The price elasticity of demand measures the responsiveness of the quantity demanded to a change in price.
Give the formula for price elasticity of demand.
See formula in question 4 below.
As -0.2 = %∆Q / %∆P, therefore ∆Q = -0.2 *10% = - 2.0 %;
As -1.6 = %∆Q / %∆P, therefore ∆Q = -1.6 *10% = - 16.0 %;
In each of the following pairs, tick which of the two items is likely to have the more elastic demand. Give reasons for your answer.
Petrol (all brands)
There is no close substitute for petrol. If the price of petrol went up, the quantity demanded would fall only slightly, as people would still need fuel for their cars. If the price of Esso petrol went up, however (assuming that the prices of other brands had not changed), people could easily switch to other brands.
People could easily substitute cheaper holidays, at home or abroad, if the price of foreign holidays rose. The substitutes for bread are less close, and people spend a relatively small proportion of their income on bread. A rise in the price of bread, therefore, is likely to result in only a small fall in the quantity demanded.
People spend such a small proportion of their income on salt that they could easily afford to pay a higher price – and would probably not even be aware that the price had risen. Do you know the price of a drum of salt?
The formula for price elasticity of demand is as follows:
Proportionate (or percentage) change in quantity demanded
Proportionate (or percentage) change in price
This can be summarised as:
(Qd / mid Qd ( (P / mid P
The following table shows the quantity of a product demanded at two different prices:
|P ($) |Qd |
|16 |25 |
|14 |35 |
Calculate the proportionate change in quantity demanded when price falls from $16 to $14.
(Use the first part of the formula, i.e. (Qd / mid Qd , to do your calculation.)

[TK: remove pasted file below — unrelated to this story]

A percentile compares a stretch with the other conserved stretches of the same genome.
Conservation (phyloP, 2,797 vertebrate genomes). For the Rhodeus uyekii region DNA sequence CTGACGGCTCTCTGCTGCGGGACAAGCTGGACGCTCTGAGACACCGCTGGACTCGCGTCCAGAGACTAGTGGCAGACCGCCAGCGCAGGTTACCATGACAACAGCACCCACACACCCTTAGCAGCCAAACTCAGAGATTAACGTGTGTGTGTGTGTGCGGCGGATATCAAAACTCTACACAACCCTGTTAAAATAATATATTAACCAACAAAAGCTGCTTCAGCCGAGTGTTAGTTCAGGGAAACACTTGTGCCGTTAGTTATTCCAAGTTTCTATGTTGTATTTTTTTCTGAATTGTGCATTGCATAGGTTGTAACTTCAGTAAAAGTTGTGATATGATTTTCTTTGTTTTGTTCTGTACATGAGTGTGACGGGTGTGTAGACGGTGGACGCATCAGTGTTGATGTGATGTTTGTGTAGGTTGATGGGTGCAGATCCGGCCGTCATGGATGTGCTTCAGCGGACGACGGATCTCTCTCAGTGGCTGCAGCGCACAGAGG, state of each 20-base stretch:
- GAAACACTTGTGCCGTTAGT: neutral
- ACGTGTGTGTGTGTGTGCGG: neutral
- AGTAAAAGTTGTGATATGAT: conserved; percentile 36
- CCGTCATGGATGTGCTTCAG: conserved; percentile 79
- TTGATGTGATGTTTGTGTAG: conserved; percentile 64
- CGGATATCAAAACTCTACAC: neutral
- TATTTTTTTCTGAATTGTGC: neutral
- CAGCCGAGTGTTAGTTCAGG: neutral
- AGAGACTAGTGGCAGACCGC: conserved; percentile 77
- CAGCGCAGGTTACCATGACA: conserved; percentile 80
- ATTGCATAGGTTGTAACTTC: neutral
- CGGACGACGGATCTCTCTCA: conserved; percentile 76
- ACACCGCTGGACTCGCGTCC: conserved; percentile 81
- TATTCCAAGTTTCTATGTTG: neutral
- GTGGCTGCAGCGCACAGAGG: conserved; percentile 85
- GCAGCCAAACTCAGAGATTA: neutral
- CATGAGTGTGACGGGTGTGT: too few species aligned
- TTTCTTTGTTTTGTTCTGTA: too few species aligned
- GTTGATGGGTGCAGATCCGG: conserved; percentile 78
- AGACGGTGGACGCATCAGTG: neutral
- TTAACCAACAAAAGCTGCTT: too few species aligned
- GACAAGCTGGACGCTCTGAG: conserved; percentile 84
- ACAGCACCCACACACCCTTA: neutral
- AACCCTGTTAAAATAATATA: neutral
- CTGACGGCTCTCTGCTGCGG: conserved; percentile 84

(Qd / mid Qd = 10/30 = 0.33
Calculate the proportionate change in price when price falls from $16 to $14.
(Use the second part of the formula, i.e. (P / mid P, to do your calculation.)
(P / mid P = –2/15 = –0.13
What is the price elasticity of demand between $16 and $14?
(Qd / mid Qd ( (P / mid P = 0.33/–0.13 = –2.5
The following diagram shows two demand curves that cross at a price of P0.
Which of the following statements are true?
Curve D1 is inelastic and curve D2 elastic.
The price elasticity of demand decreases as you move down a straight-line demand ’curve’, so you can only compare elasticity at particular points on the two curves or over particular segments.
Demand is more elastic between P0 and P1 along curve D2 than along curve D1
There is a bigger change in quantity demanded for the given change in price along curve D2.
The price elasticity of demand between P0 and P1 in the case of curve D2 is equal to:
Q2 ( Q0 P0 ( P1
mid Q mid P
For any given change in price there will be a larger proportionate change in quantity along curve D1 than along curve D2.
The opposite is true.
Fill in the rest of the following table:
(For the final column use the formula: (Qd / mid Qd ( (P / mid P)
|Quantity demanded (000s) |Price |Total consumer |Elastic or inelastic | | | |($) |expenditure |demand |Price elasticity of | | | | |...
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